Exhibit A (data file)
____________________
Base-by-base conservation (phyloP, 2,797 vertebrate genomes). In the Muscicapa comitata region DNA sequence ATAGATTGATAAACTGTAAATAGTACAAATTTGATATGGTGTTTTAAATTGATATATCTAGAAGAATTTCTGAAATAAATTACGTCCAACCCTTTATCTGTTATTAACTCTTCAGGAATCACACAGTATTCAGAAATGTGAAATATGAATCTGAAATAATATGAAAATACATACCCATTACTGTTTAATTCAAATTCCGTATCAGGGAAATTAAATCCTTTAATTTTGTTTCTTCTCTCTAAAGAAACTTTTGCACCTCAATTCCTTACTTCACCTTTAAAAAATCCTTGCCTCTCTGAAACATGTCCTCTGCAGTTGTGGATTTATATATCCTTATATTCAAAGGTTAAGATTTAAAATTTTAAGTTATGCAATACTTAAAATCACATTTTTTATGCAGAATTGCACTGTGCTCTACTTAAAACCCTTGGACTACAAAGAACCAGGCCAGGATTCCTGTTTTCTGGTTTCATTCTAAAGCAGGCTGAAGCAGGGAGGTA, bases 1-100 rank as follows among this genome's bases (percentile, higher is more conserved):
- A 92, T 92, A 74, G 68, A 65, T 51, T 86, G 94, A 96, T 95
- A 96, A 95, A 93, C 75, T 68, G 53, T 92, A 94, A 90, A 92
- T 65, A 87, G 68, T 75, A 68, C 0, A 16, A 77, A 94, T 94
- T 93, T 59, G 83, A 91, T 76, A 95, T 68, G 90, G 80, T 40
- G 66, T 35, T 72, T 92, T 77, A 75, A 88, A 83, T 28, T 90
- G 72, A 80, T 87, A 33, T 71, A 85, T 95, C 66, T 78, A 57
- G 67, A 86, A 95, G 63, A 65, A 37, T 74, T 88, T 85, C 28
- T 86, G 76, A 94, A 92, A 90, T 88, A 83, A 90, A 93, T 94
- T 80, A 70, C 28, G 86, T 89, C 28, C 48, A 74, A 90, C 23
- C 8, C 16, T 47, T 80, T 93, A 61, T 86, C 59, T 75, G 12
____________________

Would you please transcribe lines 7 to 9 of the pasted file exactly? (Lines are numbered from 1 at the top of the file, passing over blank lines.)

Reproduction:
- G 72, A 80, T 87, A 33, T 71, A 85, T 95, C 66, T 78, A 57
- G 67, A 86, A 95, G 63, A 65, A 37, T 74, T 88, T 85, C 28
- T 86, G 76, A 94, A 92, A 90, T 88, A 83, A 90, A 93, T 94